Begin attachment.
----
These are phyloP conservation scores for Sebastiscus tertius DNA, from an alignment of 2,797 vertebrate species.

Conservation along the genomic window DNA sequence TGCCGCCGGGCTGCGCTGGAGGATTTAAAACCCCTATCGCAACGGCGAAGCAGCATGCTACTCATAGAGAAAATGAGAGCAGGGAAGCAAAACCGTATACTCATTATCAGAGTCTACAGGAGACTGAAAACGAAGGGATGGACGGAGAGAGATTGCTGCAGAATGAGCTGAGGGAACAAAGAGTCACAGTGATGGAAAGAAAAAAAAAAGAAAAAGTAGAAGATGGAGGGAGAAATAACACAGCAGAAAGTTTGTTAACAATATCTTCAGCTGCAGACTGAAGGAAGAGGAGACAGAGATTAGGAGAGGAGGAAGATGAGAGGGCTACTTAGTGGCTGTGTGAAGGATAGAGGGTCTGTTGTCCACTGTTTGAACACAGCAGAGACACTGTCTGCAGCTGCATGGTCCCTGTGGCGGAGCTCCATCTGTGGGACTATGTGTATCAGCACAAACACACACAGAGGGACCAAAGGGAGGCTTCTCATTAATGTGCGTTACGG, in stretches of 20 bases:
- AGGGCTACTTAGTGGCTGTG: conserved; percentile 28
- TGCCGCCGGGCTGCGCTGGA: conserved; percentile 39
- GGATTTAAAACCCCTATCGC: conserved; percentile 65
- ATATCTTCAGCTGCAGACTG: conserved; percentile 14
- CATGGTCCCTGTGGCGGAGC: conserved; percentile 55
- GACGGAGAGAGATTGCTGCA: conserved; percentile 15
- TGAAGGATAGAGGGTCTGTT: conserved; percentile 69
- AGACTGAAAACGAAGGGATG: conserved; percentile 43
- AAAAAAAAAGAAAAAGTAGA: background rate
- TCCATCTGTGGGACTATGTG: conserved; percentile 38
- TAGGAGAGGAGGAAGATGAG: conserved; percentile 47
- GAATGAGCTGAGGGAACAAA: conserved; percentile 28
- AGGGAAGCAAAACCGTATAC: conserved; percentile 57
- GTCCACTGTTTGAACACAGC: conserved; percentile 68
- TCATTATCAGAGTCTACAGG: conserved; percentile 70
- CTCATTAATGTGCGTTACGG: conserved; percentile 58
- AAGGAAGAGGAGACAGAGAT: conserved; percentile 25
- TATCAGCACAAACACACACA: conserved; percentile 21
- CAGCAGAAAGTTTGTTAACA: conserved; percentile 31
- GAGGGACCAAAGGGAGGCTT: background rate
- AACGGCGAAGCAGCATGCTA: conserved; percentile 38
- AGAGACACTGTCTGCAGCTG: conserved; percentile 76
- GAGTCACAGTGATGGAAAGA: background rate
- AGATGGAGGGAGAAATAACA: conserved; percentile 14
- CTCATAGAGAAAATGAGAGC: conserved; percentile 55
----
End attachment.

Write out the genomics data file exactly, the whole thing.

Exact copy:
These are phyloP conservation scores for Sebastiscus tertius DNA, from an alignment of 2,797 vertebrate species.

Conservation along the genomic window DNA sequence TGCCGCCGGGCTGCGCTGGAGGATTTAAAACCCCTATCGCAACGGCGAAGCAGCATGCTACTCATAGAGAAAATGAGAGCAGGGAAGCAAAACCGTATACTCATTATCAGAGTCTACAGGAGACTGAAAACGAAGGGATGGACGGAGAGAGATTGCTGCAGAATGAGCTGAGGGAACAAAGAGTCACAGTGATGGAAAGAAAAAAAAAAGAAAAAGTAGAAGATGGAGGGAGAAATAACACAGCAGAAAGTTTGTTAACAATATCTTCAGCTGCAGACTGAAGGAAGAGGAGACAGAGATTAGGAGAGGAGGAAGATGAGAGGGCTACTTAGTGGCTGTGTGAAGGATAGAGGGTCTGTTGTCCACTGTTTGAACACAGCAGAGACACTGTCTGCAGCTGCATGGTCCCTGTGGCGGAGCTCCATCTGTGGGACTATGTGTATCAGCACAAACACACACAGAGGGACCAAAGGGAGGCTTCTCATTAATGTGCGTTACGG, in stretches of 20 bases:
- AGGGCTACTTAGTGGCTGTG: conserved; percentile 28
- TGCCGCCGGGCTGCGCTGGA: conserved; percentile 39
- GGATTTAAAACCCCTATCGC: conserved; percentile 65
- ATATCTTCAGCTGCAGACTG: conserved; percentile 14
- CATGGTCCCTGTGGCGGAGC: conserved; percentile 55
- GACGGAGAGAGATTGCTGCA: conserved; percentile 15
- TGAAGGATAGAGGGTCTGTT: conserved; percentile 69
- AGACTGAAAACGAAGGGATG: conserved; percentile 43
- AAAAAAAAAGAAAAAGTAGA: background rate
- TCCATCTGTGGGACTATGTG: conserved; percentile 38
- TAGGAGAGGAGGAAGATGAG: conserved; percentile 47
- GAATGAGCTGAGGGAACAAA: conserved; percentile 28
- AGGGAAGCAAAACCGTATAC: conserved; percentile 57
- GTCCACTGTTTGAACACAGC: conserved; percentile 68
- TCATTATCAGAGTCTACAGG: conserved; percentile 70
- CTCATTAATGTGCGTTACGG: conserved; percentile 58
- AAGGAAGAGGAGACAGAGAT: conserved; percentile 25
- TATCAGCACAAACACACACA: conserved; percentile 21
- CAGCAGAAAGTTTGTTAACA: conserved; percentile 31
- GAGGGACCAAAGGGAGGCTT: background rate
- AACGGCGAAGCAGCATGCTA: conserved; percentile 38
- AGAGACACTGTCTGCAGCTG: conserved; percentile 76
- GAGTCACAGTGATGGAAAGA: background rate
- AGATGGAGGGAGAAATAACA: conserved; percentile 14
- CTCATAGAGAAAATGAGAGC: conserved; percentile 55